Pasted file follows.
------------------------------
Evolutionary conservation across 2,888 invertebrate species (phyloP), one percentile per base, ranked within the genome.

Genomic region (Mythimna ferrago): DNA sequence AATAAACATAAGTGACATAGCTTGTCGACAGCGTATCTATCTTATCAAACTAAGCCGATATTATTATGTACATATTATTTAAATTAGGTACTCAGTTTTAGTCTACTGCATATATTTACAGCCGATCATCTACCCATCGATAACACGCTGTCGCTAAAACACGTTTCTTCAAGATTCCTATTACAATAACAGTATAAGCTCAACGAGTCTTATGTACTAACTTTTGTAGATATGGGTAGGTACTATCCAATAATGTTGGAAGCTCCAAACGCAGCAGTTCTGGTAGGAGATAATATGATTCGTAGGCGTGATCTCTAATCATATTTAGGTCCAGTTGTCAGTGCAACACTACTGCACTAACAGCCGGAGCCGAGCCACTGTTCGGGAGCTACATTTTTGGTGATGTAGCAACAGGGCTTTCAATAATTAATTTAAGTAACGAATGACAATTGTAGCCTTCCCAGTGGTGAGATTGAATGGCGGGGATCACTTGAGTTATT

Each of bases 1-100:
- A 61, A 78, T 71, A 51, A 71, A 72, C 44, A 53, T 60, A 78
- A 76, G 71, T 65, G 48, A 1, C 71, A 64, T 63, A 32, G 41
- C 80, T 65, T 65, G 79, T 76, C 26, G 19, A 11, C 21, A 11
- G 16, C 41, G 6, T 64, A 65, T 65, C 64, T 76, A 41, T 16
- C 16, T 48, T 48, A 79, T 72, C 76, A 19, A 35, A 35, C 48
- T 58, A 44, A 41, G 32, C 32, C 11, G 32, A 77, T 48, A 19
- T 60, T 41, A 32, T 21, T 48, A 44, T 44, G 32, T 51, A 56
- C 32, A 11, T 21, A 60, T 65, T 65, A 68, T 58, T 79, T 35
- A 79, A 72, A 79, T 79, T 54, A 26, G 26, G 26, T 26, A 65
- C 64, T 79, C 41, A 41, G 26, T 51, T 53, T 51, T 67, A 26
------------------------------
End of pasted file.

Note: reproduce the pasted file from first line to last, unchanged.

Evolutionary conservation across 2,888 invertebrate species (phyloP), one percentile per base, ranked within the genome.

Genomic region (Mythimna ferrago): DNA sequence AATAAACATAAGTGACATAGCTTGTCGACAGCGTATCTATCTTATCAAACTAAGCCGATATTATTATGTACATATTATTTAAATTAGGTACTCAGTTTTAGTCTACTGCATATATTTACAGCCGATCATCTACCCATCGATAACACGCTGTCGCTAAAACACGTTTCTTCAAGATTCCTATTACAATAACAGTATAAGCTCAACGAGTCTTATGTACTAACTTTTGTAGATATGGGTAGGTACTATCCAATAATGTTGGAAGCTCCAAACGCAGCAGTTCTGGTAGGAGATAATATGATTCGTAGGCGTGATCTCTAATCATATTTAGGTCCAGTTGTCAGTGCAACACTACTGCACTAACAGCCGGAGCCGAGCCACTGTTCGGGAGCTACATTTTTGGTGATGTAGCAACAGGGCTTTCAATAATTAATTTAAGTAACGAATGACAATTGTAGCCTTCCCAGTGGTGAGATTGAATGGCGGGGATCACTTGAGTTATT

Each of bases 1-100:
- A 61, A 78, T 71, A 51, A 71, A 72, C 44, A 53, T 60, A 78
- A 76, G 71, T 65, G 48, A 1, C 71, A 64, T 63, A 32, G 41
- C 80, T 65, T 65, G 79, T 76, C 26, G 19, A 11, C 21, A 11
- G 16, C 41, G 6, T 64, A 65, T 65, C 64, T 76, A 41, T 16
- C 16, T 48, T 48, A 79, T 72, C 76, A 19, A 35, A 35, C 48
- T 58, A 44, A 41, G 32, C 32, C 11, G 32, A 77, T 48, A 19
- T 60, T 41, A 32, T 21, T 48, A 44, T 44, G 32, T 51, A 56
- C 32, A 11, T 21, A 60, T 65, T 65, A 68, T 58, T 79, T 35
- A 79, A 72, A 79, T 79, T 54, A 26, G 26, G 26, T 26, A 65
- C 64, T 79, C 41, A 41, G 26, T 51, T 53, T 51, T 67, A 26